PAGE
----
Meet Zelda the zonkey
From American peril to a Canadian haven
February 7, 2017, 5:00 am ASTLast Updated: January 8, 2018, 2:49 pm
Zelda the zonkey was at a feedlot in New Jersey, hours away from being slaughtered, until a concerned Nova Scotian stepped in to save her.
Zonkeys — as they are most commonly known — are part of the zebroid family, which is any zebra-based hybrid. These mammals don’t normally breed, and the majority of them are created by humans. Zelda is the product of a male zebra and female donkey, but her backstory is otherwise unknown.
One day Zelda popped up on an animal rescue page on Ashleigh Benton’s Facebook. When it became apparent that no one would rescue her, Benton, a student from Halifax, paid to stop Zelda’s slaughter. She developed a GoFundMe page in order to bring the exotic animal to a new home on this side of the border.
That’s when Angela Welburn at Integrity’s Haven Equine Rescue Centre (IHERC) got involved.
“Ashleigh did it backwards,” says Welburn. “She took a big risk putting out the initial funds and it would have been a shame if she couldn’t find Zelda a home. But her heart is bigger than you can imagine.”
Welburn runs IHERC, a non-profit society for rescued animals, at her home in Chester Basin. Welburn rescues horses, cats and dogs, but when Benton approached her to adopt Zelda, Welburn couldn’t say no. The centre specializes in animals that have been wronged and animals that are old or diseased.
“I’ll do everything I can to make the animal healthy and happy and find it a new home, but animals that are sick, and will always be sick, will never leave my care,” says Welburn. “It’s till death do us part.”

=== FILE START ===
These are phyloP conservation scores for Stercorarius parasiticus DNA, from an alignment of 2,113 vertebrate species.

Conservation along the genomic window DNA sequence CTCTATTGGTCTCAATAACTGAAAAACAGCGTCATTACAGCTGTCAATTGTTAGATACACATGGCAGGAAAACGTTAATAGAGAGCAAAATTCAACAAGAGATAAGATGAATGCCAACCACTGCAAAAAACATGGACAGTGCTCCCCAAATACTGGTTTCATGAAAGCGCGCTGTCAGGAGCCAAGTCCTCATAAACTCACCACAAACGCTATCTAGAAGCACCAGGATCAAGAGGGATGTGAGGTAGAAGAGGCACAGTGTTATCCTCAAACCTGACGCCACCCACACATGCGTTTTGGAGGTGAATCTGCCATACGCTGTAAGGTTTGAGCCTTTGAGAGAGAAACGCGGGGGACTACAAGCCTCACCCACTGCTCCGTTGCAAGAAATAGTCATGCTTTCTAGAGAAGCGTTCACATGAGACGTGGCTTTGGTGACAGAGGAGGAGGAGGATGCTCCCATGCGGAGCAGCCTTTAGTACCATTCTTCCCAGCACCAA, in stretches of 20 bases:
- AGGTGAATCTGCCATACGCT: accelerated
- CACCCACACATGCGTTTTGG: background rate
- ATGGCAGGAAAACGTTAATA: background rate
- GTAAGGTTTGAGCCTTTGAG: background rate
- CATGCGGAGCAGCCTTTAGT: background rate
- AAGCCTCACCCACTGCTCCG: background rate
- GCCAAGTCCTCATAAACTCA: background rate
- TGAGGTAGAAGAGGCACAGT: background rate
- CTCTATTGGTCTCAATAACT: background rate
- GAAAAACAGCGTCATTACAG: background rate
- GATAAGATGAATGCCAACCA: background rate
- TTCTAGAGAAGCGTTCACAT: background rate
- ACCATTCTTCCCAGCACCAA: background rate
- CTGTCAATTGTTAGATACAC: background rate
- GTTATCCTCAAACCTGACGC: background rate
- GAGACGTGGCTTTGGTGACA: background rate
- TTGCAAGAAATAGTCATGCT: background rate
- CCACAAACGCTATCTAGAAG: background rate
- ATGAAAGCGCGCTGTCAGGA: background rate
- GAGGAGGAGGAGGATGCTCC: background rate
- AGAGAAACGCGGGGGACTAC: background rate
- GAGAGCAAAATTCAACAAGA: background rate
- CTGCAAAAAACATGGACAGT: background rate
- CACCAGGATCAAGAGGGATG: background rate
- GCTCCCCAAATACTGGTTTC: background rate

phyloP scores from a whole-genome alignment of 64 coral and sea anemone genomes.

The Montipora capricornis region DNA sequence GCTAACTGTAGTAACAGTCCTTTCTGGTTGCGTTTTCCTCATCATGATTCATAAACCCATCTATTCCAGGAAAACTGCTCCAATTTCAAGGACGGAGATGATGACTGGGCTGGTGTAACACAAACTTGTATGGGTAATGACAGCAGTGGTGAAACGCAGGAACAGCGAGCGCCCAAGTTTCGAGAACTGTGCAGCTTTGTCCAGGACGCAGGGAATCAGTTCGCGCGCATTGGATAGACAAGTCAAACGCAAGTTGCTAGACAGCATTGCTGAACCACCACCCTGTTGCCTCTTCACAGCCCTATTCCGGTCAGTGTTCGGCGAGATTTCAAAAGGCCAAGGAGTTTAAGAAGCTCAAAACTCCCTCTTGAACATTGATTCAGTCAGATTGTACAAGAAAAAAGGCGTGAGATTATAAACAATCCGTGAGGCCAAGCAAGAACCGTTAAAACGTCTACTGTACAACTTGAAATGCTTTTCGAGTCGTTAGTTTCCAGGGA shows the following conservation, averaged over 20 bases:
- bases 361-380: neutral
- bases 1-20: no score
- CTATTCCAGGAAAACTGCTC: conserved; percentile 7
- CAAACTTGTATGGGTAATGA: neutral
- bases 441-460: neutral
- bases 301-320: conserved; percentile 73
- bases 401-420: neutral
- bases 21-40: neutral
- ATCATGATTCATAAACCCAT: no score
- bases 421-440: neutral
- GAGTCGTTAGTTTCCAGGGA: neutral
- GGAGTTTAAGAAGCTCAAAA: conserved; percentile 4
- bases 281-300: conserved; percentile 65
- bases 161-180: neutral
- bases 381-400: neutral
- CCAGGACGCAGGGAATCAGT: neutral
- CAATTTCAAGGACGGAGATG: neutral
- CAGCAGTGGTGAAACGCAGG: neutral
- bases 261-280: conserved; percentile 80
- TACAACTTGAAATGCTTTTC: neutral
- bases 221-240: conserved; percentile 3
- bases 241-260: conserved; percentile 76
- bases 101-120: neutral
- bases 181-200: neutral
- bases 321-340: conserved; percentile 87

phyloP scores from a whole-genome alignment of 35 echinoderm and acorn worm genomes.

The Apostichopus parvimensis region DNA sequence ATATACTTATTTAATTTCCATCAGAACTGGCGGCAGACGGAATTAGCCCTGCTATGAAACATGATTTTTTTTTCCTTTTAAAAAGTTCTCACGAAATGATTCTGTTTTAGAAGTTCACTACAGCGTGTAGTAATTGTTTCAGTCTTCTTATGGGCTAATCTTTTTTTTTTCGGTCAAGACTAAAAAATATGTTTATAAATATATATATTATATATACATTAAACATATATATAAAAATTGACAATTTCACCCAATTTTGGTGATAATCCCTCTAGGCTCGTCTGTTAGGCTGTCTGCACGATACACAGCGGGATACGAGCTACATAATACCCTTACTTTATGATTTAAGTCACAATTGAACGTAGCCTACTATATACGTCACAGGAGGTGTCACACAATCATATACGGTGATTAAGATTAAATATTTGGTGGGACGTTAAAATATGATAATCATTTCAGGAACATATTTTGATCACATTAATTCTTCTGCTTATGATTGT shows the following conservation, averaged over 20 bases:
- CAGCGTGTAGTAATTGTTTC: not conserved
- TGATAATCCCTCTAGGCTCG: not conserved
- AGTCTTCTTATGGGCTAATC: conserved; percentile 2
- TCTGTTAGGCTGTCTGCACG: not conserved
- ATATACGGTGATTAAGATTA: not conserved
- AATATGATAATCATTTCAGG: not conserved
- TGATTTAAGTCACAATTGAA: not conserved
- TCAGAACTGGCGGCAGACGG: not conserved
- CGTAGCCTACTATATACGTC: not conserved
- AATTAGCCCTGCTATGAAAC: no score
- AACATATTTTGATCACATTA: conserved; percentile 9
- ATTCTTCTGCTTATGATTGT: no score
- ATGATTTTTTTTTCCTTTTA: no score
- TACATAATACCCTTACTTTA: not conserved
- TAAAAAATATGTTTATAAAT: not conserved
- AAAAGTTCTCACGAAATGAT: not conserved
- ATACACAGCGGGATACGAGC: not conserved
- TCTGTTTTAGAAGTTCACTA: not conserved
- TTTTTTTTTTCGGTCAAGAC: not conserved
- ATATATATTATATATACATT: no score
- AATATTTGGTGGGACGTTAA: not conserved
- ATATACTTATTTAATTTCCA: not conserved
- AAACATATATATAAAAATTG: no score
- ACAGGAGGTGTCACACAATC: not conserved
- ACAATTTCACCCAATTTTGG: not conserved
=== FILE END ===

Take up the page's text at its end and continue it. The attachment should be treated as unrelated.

Welburn calls the centre a sanctuary — an animal “hospice” of sorts.
Zelda is a rare exception to her rule. Upon arriving at IHERC three weeks ago, the zonkey was skittish and afraid. Zelda is now physically healthy, and Welburn says she’s begun warming up to her surroundings. But because of her abnormality, she will stay at the sanctuary forever. This way, Benton can remain involved in Zelda’s life as well.
Although it’s not uncommon to find zonkeys in zoos, such as the one at Nova Scotia’s Oaklawn Farm Zoo, Welburn says it’s rare to see them in private barns. As far as Welburn’s research has taken her, Zelda is the only privately owned zonkey in Nova Scotia.
Welburn says Zelda was likely surrendered to the slaughterhouse because she wasn’t a “cool-looking” zonkey. Zelda’s stripes are faintly visible on her legs, but Welburn says some people are “disappointed” when they see her. Welburn says every day with Zelda is a learning curve, but she thinks the animal is beautiful.
Unlike some crossbred animals, zebroids are infertile and don’t have much of a practical use. This is because despite their similarities, animals like donkeys and zebras have a different number of chromosomes. It’s no surprise that unless accepted by a zoo or animal sanctuary, unwanted zonkeys find themselves on death row.
Welburn says it’s surprisingly easy to dispose of an unwanted equine animal. Most feedlots and auction houses accept animals without any paperwork, and then sell them to slaughterhouses if no one adopts them.
Equine slaughterhouses are basically a thing of the past in the United States, but countries like Canada and Mexico still have lenient laws on horse slaughtering. It’s becoming increasingly common for American horse ranchers to ship “unsound equines” up to Canada to be slaughtered.
In Zelda’s case, it was a Canadian who stepped in to save her.